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  • 2030 age: 32 (19 in 2017)
  • Location: Daytona Beach, Florida
  • Job: Careworker (mostly works with elderly)
  • Sector: Health and social care

After finishing school, Faisal had to support his elderly parents, navigating care offers and supporting them emotionally. Through a government supported vocational course in health and social care he built on this experience to become a certified personal care assistant.

While key skills requirements have not changed much over the past 15 years, the tools and scope of the job have. He is not just a care assistant: he is a cook, a dog walker, a cleaner, a companion, a health and wellbeing monitoring assistant and sometimes the first responder in case of emergencies.

The care profession has continued to boom, in part because robots do not possess the traits which make humans good carers

These traits include compassion, humour, patience and flexibility; however, pay, working conditions and the status of the profession have not necessarily kept pace.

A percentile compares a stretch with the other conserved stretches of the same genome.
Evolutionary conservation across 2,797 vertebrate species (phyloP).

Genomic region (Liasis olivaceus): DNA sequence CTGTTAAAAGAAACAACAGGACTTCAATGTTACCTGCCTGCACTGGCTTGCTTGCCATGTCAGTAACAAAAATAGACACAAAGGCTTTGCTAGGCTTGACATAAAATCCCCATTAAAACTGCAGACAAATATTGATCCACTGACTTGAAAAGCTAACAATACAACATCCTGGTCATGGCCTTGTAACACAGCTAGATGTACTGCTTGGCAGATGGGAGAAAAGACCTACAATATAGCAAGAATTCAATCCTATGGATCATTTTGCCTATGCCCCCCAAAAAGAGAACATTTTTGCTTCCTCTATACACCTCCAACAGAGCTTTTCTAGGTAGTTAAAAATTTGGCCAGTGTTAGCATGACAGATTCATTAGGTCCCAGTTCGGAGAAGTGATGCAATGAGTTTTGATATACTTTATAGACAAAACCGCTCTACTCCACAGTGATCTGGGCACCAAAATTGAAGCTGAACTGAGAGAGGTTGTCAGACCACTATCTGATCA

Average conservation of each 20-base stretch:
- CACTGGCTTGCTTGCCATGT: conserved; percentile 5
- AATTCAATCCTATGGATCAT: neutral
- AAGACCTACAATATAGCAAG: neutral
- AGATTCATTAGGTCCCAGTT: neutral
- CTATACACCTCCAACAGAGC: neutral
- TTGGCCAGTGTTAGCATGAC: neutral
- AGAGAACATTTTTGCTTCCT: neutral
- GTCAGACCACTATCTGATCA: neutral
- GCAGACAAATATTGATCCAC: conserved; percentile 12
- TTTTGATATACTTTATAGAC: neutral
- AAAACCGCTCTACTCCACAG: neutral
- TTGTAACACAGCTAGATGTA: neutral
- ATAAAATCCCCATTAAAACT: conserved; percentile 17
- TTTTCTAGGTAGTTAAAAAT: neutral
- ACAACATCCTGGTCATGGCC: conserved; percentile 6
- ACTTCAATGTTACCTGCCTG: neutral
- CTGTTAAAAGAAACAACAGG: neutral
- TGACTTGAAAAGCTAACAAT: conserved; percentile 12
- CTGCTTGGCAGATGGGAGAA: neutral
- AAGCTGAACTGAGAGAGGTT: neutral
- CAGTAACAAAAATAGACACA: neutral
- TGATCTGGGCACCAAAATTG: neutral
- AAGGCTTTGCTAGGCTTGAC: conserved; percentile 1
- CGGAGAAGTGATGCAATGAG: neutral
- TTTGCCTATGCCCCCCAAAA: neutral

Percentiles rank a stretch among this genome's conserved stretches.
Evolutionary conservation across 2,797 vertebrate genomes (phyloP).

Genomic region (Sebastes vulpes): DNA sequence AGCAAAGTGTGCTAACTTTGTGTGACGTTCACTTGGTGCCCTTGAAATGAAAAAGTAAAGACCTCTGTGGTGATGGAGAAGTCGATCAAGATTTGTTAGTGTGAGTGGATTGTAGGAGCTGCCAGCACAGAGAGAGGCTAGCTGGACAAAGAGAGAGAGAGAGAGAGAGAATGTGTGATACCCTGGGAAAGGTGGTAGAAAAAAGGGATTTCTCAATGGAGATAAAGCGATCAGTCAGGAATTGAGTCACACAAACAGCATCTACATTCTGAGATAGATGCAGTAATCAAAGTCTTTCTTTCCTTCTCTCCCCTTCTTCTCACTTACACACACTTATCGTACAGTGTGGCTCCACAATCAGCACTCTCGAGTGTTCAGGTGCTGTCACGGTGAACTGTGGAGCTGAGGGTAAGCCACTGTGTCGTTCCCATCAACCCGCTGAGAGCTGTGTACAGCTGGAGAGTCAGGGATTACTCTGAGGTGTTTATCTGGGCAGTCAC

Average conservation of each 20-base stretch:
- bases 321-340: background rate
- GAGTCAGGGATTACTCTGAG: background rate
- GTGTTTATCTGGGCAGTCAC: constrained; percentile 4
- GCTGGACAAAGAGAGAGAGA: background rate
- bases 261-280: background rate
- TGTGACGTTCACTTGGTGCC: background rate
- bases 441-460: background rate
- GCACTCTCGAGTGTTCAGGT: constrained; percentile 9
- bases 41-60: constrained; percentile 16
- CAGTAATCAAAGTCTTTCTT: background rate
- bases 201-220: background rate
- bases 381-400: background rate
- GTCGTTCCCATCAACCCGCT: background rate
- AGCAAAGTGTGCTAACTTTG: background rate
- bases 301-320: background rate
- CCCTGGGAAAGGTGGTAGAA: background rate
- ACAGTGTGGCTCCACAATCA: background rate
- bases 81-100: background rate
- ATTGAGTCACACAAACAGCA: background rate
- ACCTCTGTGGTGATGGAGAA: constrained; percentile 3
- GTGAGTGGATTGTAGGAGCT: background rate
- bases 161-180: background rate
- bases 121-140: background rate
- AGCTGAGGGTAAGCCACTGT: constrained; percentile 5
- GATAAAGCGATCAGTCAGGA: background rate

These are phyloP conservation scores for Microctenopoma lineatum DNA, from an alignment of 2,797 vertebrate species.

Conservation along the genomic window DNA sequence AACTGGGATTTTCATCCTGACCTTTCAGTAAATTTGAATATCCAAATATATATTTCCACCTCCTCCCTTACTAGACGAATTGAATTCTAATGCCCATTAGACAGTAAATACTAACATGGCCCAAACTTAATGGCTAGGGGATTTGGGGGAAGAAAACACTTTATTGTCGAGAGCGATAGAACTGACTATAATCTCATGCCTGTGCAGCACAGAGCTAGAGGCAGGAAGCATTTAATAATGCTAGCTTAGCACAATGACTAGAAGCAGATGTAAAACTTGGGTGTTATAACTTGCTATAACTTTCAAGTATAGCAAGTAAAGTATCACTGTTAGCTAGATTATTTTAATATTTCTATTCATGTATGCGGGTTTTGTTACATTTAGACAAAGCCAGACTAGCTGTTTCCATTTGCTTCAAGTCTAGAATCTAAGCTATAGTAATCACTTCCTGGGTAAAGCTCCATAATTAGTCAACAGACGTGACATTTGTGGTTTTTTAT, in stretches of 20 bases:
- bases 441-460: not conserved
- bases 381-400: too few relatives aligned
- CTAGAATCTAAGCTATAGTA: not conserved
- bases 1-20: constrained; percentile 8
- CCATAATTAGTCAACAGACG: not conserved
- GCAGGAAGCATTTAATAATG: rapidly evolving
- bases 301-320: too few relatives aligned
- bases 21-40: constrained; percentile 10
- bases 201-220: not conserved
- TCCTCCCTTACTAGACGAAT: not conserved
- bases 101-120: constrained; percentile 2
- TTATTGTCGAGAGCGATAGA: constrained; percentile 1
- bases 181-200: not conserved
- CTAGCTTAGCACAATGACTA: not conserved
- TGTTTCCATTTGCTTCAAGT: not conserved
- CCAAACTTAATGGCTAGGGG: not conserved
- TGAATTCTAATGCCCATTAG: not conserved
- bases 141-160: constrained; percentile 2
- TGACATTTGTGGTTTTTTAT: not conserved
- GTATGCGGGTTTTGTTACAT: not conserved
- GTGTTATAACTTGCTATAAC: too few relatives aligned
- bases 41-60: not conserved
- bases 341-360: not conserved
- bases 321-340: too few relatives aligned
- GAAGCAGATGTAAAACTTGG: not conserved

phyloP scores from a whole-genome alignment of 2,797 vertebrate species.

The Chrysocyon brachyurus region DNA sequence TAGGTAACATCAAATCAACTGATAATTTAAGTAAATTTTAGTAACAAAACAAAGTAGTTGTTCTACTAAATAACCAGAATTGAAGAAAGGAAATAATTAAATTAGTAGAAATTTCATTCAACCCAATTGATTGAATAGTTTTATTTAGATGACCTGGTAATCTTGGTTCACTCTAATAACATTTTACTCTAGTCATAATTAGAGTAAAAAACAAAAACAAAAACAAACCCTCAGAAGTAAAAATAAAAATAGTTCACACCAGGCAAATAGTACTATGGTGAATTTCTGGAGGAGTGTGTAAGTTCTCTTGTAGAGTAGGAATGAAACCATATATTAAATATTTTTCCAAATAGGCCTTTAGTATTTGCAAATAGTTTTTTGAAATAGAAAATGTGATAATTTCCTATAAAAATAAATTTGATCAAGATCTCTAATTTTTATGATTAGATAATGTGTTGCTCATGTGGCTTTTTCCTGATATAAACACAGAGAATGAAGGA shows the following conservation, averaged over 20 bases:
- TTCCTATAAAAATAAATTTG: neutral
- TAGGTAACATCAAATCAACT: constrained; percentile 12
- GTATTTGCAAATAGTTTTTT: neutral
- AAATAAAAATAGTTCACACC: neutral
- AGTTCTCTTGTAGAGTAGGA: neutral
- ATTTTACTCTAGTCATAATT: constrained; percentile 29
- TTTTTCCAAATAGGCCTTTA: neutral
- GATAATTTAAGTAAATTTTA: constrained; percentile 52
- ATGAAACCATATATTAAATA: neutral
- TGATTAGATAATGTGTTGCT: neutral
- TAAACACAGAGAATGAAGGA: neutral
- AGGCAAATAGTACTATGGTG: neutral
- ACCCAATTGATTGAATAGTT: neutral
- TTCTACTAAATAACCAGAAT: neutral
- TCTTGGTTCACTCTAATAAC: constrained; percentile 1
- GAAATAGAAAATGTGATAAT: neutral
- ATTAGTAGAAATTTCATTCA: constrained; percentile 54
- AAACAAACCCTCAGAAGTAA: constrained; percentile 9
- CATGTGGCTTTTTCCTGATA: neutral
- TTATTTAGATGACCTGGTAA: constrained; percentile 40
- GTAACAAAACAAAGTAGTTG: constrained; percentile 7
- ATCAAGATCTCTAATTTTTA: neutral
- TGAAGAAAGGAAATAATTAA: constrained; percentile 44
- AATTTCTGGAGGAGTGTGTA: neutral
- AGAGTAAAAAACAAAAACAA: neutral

To differentiate his services, Faisal performs a number of technical tasks. A preference for ageing at home means that one of his first roles is helping clients to physically adapt their homes, decide on what kinds of home assistive technology systems they will need and how that data will be used. This includes giving advice on wearable technology to measure blood pressure, blood-glucose and sleep patterns, for which Faisal has taken advantage of free training in biology.

This information is available to him 24/7, helping catch potential issues before they lead to a hospital trip but, equally, if not more importantly, it frees him to spend more time as a companion during home visits.

Faisal is also increasingly finding supplemental work outside of elderly care. A wider industry has risen up demanding many of the same skills to support working families manage their homes and lives. He does this on a freelance basis for the more well off families of the older clients he has come to know, but is also exploring other opportunities.

Knowledge (K), skills (S) and abilities (A)

Customer and personal service (K), static strength (A), service orientation (S), biology (K), arm-hand steadiness (A), problem sensitivity (A), active listening (A), extent flexibility (A), oral expression (S), manual dexterity (A).